Monthly Archives: October 2013

Portfolio transactions: MIKO BV, Emak SpA


MIKO issued a short Q3 trading update 3 days ago, which in my opinion is very very good. I did already buy more MIko before and have now upgraded into a full 5% position.

This is an excerpt from the release:

Turnhout, 28 October 2013 – Miko NV, the coffee service and plastic packaging specialist listed on the NYSE Euronext Brussels, has announced that during the third quarter of 2013 its turnover was 12.8 % higher than during the same period last year. The combined turnover for the first nine months of 2013 increased by 6.7 % compared with the first nine months of 2012.

The growth in turnover is due, firstly, to increased sales in the plastic segment and, secondly, to the acquisitions in the coffee segment that marked the first half of the year (Kaffekompaniet in Sweden and ABC Mokka in Denmark).

In terms of results, there were encouraging increases in both these segments.

According to Mr Frans Van Tilborg, CEO and Managing Director of the Miko Group: “Within the coffee service sector, we have seen a slight drop in sales in most domestic markets, Germany being a positive exception. Although the economic crisis is far from over, the situation has been helped by a number of acquisitions and by reductions in the price of raw materials. In addition, the plastics division is still performing well, with impressive sales growth at each of our plants in Belgium, Poland and Germany. We are optimistic for the rest of 2013.”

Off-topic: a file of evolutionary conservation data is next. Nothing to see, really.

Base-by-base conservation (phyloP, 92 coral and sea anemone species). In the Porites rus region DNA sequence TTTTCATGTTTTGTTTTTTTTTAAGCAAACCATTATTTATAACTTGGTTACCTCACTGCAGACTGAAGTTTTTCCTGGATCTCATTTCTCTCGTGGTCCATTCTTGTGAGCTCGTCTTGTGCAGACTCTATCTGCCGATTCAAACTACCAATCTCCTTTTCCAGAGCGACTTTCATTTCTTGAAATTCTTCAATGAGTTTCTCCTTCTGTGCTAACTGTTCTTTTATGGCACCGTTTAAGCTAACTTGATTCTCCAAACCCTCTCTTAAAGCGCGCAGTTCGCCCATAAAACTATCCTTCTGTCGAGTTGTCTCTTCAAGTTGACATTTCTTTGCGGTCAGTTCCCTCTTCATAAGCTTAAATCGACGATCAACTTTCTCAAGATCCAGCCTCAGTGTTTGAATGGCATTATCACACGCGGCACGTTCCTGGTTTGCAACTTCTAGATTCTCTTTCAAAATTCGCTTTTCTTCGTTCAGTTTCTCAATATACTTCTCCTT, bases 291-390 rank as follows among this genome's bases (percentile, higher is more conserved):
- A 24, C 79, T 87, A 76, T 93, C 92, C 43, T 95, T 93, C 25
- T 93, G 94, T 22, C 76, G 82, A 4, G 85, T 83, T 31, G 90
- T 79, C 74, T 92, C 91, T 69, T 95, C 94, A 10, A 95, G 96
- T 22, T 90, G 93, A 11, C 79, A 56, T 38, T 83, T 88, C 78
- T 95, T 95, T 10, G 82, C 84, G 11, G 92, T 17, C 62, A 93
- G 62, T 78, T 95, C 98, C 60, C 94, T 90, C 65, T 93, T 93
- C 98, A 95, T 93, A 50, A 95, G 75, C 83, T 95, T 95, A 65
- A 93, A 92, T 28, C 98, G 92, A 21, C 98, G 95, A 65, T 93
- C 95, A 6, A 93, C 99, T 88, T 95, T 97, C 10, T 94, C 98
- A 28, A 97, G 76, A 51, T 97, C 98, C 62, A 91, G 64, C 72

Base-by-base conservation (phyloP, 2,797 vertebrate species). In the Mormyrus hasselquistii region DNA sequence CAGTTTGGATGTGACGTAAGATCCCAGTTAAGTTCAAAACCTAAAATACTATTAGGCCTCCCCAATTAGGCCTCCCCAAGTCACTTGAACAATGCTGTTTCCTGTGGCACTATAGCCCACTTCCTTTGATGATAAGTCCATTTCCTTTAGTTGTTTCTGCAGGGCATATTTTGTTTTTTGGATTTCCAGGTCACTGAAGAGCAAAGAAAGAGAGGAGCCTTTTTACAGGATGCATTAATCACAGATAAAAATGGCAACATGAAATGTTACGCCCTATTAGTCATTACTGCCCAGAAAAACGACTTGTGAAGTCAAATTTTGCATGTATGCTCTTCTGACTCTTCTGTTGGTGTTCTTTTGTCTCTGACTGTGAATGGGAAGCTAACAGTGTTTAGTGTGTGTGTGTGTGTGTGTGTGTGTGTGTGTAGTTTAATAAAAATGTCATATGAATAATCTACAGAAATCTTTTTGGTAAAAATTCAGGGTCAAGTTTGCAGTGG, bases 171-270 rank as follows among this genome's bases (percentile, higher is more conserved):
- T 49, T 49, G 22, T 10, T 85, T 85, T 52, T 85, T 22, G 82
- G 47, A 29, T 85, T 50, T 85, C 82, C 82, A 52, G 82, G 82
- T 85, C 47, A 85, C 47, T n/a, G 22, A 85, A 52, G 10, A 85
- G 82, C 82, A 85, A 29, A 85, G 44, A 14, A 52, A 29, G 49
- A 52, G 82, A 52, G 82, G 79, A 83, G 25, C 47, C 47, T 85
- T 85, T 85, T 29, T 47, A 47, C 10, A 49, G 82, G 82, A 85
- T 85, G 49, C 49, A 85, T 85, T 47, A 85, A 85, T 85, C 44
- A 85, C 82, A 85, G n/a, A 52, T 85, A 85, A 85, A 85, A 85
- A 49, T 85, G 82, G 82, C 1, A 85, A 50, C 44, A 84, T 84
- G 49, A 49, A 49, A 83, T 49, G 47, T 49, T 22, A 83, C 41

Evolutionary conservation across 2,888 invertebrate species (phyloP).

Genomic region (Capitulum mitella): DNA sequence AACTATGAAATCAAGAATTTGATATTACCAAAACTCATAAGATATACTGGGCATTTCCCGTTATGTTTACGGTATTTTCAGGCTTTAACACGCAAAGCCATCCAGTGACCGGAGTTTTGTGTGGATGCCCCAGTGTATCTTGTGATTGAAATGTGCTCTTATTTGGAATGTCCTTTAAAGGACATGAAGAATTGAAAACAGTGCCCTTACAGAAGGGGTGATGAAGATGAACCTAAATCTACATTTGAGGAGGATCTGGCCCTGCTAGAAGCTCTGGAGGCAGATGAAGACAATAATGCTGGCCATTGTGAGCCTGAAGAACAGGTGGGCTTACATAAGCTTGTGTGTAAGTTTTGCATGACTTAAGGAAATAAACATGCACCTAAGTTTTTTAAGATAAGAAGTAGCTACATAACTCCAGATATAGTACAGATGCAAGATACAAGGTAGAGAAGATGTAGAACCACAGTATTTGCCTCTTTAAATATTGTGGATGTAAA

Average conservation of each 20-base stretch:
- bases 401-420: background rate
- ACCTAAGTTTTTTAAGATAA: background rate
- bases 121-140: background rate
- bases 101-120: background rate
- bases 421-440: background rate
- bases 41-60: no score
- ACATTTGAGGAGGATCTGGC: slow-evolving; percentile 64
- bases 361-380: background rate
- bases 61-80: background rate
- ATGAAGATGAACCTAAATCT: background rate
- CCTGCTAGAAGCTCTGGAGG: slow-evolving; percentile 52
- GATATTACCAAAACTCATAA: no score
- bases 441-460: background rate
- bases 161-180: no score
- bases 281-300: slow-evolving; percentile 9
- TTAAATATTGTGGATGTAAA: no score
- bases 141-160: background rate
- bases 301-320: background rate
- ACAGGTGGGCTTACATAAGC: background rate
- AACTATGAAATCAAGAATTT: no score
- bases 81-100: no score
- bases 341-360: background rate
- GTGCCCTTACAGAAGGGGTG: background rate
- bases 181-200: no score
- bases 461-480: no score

This represents a huge acceleration against the first 6 months.

It is a kind of strange feeling to buy at an all-time-high, but on the other hand I try to avoid any kind of anchoring with regard to past stock prices in my decisions. Fundamentally, I think MIKO is a really good deal at this price level.


On the other hand, I sold half of my EMAK Spa position. EMAK is/was a “special situation” investment I made during the brutal capital increae in 2011. Now, the price jumped to a level where I think the risk/return relationship is not as good any more. There was no fundemenatl news, so I assume that part of this price jump is the due to the momentm of PIIGS small caps in the last few weeks.

Compared to MIKO for instance, which is growing nicely, EMAK seems to be now rather overpriced, even assuming a further recovery in the “PIIGS”.

As I am always selling too early, I sold only half of the position now 😉 I will decrease my FTSEMIB hedge accordingly, as now the Italy exposure is down to only around 12.5% of the portfolio.